Travel: Macdonald Cardrona Hotel, Golf and Spa, Peebles
He strode into the churchyard with the air of a man approaching familiar – if consecrated – ground. Ian Walker paused at the entrance to 15th-century Stobo Kirk to show us the “jougs” – the iron collar once used to restrain sinners for public ridicule – but he was itching to take us to the rear of the honey-coloured church.
But first, the peaceful, calm and empty interior, where ornate brass lamps, donated by the wealthy Balfour family from Stobo Castle in the 19th-century, hung from the roof beams. The lamps brought a warm glow to our visit to one of the quietest spots in the Borders.
Back outside, the warm glow was all Ian’s. “I love coming here,” he said. “It’s where a lot my family is buried.”
It’s a treat to share in someone else’s life story and Ian is now trying to make a living out of this novel approach to tourism by hosting visits to his native land. A former civil servant, he left public service to launch Border Journeys and now takes tourists by minibus to both the well-kent sights of this easy-to-neglect part of the Borders and many others well off the beaten path.
He had picked us up that morning from our comfortable berth at the Cardrona Resort between Peebles and Innerleithen and headed back west to our first stop, Neidpath Castle. If there is a more evocative castle in the Borders, I have yet to find it. It has stood on its perch above the River Tweed since the 14th century and the last great refurbishment was done by its then-owner, Lord Hay of Yester, in the 16th century.
Barring an unsuccessful seige by Oliver Cromwell in 1650 which knocked a few stones off walls up to 10ft thick in places, it’s hardly changed since. Neidpath is now owned by the aristocratic Wemyss family and its vaulted chambers, state rooms and steep staircases provide an atmospheric venue for special occasions, as well as being open to the public on request.
Peckish at the thought, help is close at hand at Cocoa Black, one of the best additions to the foodie scene in Scotland in recent years. It’s prominently positioned in a Victorian building in the centre of the bustling town and inside is the pleasant fug of satisfied customers tucking into platefuls of chocolate confections.
Back on the bus, Ian headed east and then south towards St Mary’s Loch, that little slice of typically-Highland scenery on the edge of the once-great Ettrick Forest. On the way we passed the farm where Ian’s mother was brought up and got her enjoyment as a wee girl by waving at the charabancs of Edinburghians as they made their way to the banks of the Yarrow Water at weekends for a break from Auld Reekie’s smog. In the days before package holidays, this was, apparently, the go-to destination and tented villages – supplied by fresh milk and eggs from the nearby farms – were a regular sight.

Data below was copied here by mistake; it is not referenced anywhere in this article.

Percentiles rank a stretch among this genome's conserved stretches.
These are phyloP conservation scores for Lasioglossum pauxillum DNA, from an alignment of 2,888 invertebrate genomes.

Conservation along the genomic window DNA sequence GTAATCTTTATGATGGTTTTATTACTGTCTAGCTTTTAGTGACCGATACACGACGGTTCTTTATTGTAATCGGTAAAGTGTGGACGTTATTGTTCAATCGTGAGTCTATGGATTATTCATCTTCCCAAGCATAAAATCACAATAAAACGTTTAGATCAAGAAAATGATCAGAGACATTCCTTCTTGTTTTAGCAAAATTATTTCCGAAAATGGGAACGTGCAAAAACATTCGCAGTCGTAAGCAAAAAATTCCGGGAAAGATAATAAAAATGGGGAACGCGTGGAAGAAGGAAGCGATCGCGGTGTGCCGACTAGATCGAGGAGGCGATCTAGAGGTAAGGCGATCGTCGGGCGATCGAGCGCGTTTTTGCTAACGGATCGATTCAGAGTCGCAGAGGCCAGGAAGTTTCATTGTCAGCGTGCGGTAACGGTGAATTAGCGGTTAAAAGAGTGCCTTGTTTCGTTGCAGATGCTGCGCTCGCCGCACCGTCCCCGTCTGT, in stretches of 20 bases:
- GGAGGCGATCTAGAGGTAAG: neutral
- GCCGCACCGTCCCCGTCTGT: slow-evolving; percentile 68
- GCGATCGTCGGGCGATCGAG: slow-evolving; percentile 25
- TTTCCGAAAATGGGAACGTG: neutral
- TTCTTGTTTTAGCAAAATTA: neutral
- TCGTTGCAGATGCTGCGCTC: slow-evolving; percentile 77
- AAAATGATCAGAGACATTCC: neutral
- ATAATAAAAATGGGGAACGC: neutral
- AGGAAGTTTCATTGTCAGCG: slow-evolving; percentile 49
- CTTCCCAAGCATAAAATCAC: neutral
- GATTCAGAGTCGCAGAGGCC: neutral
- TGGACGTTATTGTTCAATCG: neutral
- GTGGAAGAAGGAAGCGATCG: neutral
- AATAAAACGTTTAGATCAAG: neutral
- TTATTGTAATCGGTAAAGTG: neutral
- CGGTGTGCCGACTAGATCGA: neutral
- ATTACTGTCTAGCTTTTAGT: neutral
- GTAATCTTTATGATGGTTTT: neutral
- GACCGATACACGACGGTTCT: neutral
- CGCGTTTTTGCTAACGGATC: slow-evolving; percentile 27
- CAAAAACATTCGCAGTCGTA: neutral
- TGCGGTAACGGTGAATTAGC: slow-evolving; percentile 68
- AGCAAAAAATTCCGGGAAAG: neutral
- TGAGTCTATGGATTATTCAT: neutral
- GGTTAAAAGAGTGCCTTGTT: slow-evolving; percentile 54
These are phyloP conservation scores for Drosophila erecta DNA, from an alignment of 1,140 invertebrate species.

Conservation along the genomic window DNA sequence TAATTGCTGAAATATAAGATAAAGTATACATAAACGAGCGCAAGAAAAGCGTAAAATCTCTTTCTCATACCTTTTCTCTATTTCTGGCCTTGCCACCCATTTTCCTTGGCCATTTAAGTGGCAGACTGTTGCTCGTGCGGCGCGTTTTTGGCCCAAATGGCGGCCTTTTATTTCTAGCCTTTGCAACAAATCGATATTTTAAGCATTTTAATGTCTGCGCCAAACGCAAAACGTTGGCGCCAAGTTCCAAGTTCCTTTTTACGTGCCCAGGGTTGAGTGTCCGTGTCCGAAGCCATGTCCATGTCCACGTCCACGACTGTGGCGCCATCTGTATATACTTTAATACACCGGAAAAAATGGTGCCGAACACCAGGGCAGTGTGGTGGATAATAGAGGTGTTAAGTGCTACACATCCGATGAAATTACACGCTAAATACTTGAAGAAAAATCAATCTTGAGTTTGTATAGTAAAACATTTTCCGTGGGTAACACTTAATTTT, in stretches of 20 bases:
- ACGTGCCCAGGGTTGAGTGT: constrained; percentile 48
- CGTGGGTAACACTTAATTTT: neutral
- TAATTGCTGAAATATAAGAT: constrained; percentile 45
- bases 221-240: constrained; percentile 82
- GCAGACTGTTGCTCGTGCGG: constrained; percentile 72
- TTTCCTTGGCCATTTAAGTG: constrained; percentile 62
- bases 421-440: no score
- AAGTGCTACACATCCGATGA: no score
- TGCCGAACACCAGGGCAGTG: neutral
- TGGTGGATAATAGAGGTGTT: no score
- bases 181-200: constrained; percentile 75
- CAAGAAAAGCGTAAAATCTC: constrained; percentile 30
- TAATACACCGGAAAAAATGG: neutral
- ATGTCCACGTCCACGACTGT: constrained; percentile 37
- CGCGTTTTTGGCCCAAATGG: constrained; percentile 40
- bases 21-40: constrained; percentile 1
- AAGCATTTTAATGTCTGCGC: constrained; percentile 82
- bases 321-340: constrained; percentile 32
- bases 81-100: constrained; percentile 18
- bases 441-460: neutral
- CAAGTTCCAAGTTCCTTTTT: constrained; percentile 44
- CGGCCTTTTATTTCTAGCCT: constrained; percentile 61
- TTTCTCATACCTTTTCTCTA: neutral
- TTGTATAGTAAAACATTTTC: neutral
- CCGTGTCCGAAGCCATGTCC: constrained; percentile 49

Further upstream there’s still a grandeur about St Mary’s Loch, even on a dreich day, and the steep hills rising from its banks provide a happy hunting ground for walkers and mountain bikers. It also remains farming country and motorised visitors will still find themselves stuck behind flocks of sheep on narrow single-track roads. We spent an enjoyable few minutes watching a Border Collie display his skills, almost a show worth paying for. Timed to perfection for our trip back towards Traquair House, it was almost as if it had been stage managed. Ian smiled and denied it.
Traquair, just south of Innerleithen, is another great house and still owned by the same family – the Jacobite-leaning Maxwell Stuarts – who closed the famed Bear Gates when Bonnie Prince Charlie marched his army off to England in 1745 and vowed not to reopen them until a Stuart was on the throne. There will be no change any time soon, but Traquair is still going strong under Catherine Maxwell Stuart. Visit if only to stock up on produce from the in-house brewery.
Cardrona is an ideal, inexpensive base for any of these sorties into the central areas of the Borders, on its Tweed-side site amid rolling hills. Taking afternoon tea there was a delight after a hard day’s sightseeing and the champagne dinner was also a treat. Renwick’s Restaurant delivers a range of competent, well-executed dishes from mainly local ingredients best consumed in one of the window seats overlooking the golf course and the hills beyond. There’s a leisure centre and swimming pool to work off any excesses, and that 18-hole golf course, that winds along, over and back around the Tweed for amusement. Spend some time here and there is no chance that the Borders will ever be unappreciated again.
Rooms start at £75 per night at the Macdonald Cardrona Hotel, Golf and Spa, Peebles. The hotel’s Autumn 3 for 2 package costs from £89.50 per person per night – stay a third night for free. It includes accommodation in a classic room, full Scottish breakfast, dinner, £10 drinks voucher and spa voucher per stay per person, 18 holes of golf for £15. Valid 1 September-31 October, subject to availability. Tel: 0844 879 9024 or visit
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Weather for Edinburgh
Tuesday 18 June 2013
Temperature: 10 C to 21 C
Wind Speed: 10 mph
Wind direction: South
Temperature: 10 C to 19 C
Wind Speed: 16 mph
Wind direction: West